Salt to taste.
- Soak the brown rice and the idli rice along with the urad dhal and cracked wheat for about 3-4 hours.
- Remove the drumstick leaves from the stalks and dunk them in to a bowl of cold water and give them a good wash. Set aside to drain in a collander.
- Grind the brown rice, idli rice,cracked wheat and urad dhal with water to make a slightly gritty batter.
- Add salt, hing, coconut and give it a quick pulse.
- Transfer to a shallow bowl and add water to adjust the consistency.
- Now add the washed drumstick leaves to the batter and mix it all in.
- Take your cast iron tava and smear it with a little gingely oil.
- Pour out the batter almost like an adai – not too thin and drizzle a little oil on all sides.
- Cook the adai on medium heat on both sides and serve HOT with a dollop of butter.
- Peace Out!!!
There have been multiple posts from Anubhavati having so many sweet dishes as these days I seem to be having a sweet tooth. This spring summer there has been an abundance of pineapples in the farmers market and I really could not resist making this sweet that I love, that I remember from my banking days! There was this Sangeetha Restaurant opposite my work place and we all loved their quick lunch to-go packs. They would have a little coriander rice, some raitha, a roti, a dry cauliflower subzi and then a little smear of this amazing sweet fragrant pineapple kesari. I would long to have a little more but then it was a quick lunch after all! Somedays our craving would get so much, that me and M would go and enjoy a cup of this kesari in the evenings. I do attribute a couple pounds that I had put on, just because of this sweet, Its really that addictive. The other sweet that I loved was the Dumrote Halwa from Surya Sweets, but we`ll save that post for another day.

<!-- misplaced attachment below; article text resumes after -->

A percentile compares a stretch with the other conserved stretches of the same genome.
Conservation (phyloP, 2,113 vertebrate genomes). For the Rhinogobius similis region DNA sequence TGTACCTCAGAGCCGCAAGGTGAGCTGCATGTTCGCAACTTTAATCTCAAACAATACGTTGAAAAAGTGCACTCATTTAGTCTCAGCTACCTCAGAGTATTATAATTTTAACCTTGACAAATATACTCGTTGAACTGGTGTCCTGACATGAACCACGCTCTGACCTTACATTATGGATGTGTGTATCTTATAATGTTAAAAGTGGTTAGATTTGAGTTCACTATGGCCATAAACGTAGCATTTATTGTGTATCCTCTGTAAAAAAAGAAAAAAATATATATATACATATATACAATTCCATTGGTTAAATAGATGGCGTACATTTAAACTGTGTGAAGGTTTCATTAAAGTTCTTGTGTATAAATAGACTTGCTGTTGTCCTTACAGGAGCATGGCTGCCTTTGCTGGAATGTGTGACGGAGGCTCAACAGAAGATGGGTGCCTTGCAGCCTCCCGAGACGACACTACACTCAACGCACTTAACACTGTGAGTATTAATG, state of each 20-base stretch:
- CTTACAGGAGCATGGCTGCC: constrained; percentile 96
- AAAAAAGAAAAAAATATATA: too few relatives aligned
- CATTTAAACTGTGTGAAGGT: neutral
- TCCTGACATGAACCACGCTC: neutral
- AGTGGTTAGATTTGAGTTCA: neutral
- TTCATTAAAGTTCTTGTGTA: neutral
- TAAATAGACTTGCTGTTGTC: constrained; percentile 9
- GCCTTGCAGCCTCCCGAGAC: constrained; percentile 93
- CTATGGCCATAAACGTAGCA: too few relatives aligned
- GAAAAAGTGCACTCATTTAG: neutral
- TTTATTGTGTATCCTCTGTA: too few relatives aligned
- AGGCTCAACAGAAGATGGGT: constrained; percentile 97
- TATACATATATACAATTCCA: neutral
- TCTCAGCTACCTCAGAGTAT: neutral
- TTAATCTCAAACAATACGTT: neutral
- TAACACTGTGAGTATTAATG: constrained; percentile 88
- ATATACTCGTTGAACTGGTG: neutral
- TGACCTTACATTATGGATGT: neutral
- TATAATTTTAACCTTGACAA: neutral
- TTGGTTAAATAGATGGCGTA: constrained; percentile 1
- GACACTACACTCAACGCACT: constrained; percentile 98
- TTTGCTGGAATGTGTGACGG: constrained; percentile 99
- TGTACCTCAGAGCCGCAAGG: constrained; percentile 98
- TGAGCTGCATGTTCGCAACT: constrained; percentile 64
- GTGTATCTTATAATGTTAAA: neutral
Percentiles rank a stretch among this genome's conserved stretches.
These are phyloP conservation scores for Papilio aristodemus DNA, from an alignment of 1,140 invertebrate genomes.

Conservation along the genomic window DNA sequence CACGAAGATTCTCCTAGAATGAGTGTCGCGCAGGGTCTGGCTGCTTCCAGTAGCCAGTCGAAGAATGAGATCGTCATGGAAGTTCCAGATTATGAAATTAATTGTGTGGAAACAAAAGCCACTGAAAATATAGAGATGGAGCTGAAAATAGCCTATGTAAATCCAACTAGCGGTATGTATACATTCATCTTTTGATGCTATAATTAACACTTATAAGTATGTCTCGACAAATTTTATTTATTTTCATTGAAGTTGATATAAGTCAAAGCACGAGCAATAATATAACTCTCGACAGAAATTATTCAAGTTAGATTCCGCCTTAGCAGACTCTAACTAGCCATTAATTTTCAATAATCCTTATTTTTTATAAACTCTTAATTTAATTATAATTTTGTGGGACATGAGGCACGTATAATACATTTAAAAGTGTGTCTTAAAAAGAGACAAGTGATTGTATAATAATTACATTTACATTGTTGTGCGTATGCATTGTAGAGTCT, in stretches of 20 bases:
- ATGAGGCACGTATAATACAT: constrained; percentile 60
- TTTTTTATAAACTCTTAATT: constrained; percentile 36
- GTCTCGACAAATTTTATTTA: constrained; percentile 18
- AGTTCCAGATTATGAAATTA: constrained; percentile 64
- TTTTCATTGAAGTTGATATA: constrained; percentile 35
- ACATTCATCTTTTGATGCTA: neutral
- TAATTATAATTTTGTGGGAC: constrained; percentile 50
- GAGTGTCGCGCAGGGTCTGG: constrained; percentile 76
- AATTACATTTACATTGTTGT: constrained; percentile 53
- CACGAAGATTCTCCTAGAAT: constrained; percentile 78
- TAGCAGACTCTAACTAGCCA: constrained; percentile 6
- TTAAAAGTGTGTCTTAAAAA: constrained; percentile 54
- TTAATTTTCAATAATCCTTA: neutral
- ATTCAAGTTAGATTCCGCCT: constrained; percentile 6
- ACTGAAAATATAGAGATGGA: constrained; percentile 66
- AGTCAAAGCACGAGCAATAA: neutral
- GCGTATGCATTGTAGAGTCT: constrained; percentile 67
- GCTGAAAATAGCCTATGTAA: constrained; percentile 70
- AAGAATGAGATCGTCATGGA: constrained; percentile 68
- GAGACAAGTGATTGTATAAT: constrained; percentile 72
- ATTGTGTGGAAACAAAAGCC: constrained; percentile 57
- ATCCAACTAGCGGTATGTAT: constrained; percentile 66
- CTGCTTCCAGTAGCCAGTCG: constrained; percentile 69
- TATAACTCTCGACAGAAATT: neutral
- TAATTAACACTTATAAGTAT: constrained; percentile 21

1 Cup Rava.
2 Cups Sugar.
2 1/2 Cups Water.
3/4 Cup Pineapple finely chopped.
1 Tsp Pineapple Essence.
Yellow Food Colouring.
3 Tbsp Ghee.
Handful of broken cashews and raisins.